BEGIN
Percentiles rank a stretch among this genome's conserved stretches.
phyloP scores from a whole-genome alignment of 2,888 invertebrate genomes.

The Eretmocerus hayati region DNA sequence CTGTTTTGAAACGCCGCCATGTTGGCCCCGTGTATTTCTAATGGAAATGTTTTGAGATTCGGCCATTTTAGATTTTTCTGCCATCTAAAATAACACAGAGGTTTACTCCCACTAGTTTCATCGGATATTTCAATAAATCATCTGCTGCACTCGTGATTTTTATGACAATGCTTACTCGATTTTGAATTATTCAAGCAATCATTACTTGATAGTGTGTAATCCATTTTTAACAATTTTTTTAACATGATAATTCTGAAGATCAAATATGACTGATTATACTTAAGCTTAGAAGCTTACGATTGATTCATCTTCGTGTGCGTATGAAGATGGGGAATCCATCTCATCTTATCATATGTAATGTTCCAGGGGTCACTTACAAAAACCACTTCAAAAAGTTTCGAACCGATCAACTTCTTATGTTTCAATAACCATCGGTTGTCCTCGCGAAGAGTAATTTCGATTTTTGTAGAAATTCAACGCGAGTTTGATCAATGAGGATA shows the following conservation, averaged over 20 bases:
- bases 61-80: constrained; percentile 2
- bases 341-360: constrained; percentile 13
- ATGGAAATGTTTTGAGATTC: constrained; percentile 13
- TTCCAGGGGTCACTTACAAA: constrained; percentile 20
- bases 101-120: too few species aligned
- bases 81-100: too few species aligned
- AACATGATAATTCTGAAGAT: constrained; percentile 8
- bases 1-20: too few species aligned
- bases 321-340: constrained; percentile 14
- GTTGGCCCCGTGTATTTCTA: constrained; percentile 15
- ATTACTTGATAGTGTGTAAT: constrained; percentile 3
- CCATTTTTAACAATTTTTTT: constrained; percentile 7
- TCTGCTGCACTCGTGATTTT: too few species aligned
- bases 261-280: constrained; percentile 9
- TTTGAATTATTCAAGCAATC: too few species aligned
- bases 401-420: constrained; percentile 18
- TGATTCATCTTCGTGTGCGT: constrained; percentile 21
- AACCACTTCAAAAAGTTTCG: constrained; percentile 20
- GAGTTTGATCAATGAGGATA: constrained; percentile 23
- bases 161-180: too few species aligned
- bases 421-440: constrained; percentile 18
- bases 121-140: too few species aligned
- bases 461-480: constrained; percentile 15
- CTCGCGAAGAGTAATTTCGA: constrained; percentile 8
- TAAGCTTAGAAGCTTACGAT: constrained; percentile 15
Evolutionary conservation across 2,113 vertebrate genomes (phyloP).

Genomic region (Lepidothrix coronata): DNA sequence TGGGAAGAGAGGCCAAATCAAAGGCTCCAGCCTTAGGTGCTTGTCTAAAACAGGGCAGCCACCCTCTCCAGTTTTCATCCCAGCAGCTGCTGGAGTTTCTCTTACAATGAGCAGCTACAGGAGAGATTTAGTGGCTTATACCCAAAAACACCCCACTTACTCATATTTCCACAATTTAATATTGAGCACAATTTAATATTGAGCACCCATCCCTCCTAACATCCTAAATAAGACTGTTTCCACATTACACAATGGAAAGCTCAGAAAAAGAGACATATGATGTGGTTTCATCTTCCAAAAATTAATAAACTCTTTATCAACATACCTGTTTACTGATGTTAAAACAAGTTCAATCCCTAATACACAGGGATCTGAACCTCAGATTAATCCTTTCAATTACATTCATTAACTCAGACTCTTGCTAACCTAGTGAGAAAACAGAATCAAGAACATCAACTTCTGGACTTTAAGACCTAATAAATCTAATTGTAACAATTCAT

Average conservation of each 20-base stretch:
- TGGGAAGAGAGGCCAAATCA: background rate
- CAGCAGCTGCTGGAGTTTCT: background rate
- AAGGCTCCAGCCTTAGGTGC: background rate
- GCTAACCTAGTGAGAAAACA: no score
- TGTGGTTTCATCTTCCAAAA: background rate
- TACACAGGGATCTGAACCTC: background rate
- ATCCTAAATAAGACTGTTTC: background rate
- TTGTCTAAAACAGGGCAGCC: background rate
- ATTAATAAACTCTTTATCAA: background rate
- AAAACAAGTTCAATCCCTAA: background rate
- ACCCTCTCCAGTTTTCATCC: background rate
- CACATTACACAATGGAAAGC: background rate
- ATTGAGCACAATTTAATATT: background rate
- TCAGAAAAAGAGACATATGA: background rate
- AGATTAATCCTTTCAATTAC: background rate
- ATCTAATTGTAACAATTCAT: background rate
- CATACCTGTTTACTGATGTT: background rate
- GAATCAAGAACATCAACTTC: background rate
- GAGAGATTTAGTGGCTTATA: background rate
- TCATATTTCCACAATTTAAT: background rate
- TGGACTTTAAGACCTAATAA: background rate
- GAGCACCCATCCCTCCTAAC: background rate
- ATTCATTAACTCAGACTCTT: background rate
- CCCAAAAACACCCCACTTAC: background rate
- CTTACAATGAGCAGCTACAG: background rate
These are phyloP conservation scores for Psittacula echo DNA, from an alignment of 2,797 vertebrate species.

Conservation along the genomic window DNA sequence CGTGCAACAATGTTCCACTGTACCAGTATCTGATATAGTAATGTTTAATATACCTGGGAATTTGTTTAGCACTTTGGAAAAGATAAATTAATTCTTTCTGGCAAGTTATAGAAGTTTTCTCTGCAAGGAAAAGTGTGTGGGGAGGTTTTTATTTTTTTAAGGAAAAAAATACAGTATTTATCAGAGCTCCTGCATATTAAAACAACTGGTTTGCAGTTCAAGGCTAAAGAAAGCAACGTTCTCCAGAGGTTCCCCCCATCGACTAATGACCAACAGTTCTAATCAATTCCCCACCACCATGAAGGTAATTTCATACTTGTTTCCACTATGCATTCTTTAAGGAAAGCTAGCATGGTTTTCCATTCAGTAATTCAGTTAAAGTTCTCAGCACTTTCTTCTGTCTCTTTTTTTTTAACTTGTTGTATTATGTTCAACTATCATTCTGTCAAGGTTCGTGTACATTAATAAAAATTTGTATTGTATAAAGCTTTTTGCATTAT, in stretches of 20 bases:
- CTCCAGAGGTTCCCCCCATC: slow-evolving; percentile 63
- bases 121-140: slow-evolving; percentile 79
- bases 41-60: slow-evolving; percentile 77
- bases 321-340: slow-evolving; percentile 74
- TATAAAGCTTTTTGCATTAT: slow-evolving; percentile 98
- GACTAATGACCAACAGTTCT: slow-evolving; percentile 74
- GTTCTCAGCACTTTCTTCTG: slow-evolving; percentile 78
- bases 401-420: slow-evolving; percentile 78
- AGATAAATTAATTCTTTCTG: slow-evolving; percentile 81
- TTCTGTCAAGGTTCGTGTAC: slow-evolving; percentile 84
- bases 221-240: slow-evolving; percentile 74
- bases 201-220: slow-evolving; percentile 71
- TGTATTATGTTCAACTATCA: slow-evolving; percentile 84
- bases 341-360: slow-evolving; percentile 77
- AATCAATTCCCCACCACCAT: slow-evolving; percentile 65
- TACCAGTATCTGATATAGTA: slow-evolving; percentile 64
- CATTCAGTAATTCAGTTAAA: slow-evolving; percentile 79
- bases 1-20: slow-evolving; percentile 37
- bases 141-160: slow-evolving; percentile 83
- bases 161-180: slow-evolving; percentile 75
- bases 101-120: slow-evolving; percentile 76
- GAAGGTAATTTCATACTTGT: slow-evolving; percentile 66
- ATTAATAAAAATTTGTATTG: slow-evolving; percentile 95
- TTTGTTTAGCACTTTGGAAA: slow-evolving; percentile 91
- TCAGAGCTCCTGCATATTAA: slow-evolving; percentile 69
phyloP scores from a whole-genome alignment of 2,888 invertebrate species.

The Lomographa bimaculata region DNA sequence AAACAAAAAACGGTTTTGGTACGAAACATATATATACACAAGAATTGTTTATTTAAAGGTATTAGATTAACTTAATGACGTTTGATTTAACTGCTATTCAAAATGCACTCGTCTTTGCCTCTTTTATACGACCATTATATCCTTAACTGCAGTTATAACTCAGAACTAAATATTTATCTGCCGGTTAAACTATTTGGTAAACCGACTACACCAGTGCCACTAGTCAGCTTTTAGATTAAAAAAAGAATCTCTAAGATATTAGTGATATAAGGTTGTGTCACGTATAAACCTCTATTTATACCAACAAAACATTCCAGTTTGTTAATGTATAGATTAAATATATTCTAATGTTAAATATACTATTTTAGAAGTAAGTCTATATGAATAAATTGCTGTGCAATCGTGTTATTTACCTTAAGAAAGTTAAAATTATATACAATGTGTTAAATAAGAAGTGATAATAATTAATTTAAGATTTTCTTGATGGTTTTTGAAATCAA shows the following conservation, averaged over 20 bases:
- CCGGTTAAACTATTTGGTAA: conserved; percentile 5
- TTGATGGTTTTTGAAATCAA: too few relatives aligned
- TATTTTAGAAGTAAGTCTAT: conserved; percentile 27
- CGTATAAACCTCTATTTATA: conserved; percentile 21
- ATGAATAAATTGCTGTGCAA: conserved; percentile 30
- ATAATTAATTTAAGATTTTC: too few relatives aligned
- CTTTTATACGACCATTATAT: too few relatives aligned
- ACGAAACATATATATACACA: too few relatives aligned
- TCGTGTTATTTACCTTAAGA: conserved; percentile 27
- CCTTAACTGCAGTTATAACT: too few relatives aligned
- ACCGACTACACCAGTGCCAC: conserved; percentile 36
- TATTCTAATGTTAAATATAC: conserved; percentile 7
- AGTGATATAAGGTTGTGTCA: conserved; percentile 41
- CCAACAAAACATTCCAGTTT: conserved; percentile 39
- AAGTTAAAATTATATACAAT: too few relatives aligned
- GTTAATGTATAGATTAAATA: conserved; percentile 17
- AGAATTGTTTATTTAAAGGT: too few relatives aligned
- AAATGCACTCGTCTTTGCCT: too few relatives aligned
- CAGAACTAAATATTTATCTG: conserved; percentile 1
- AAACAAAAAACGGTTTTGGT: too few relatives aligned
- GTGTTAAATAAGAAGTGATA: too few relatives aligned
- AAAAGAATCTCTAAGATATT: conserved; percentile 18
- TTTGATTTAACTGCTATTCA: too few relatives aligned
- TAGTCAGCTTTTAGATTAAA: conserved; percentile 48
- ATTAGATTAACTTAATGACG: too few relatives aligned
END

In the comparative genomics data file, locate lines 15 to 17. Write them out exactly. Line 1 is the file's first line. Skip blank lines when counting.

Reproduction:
- CCATTTTTAACAATTTTTTT: constrained; percentile 7
- TCTGCTGCACTCGTGATTTT: too few species aligned
- bases 261-280: constrained; percentile 9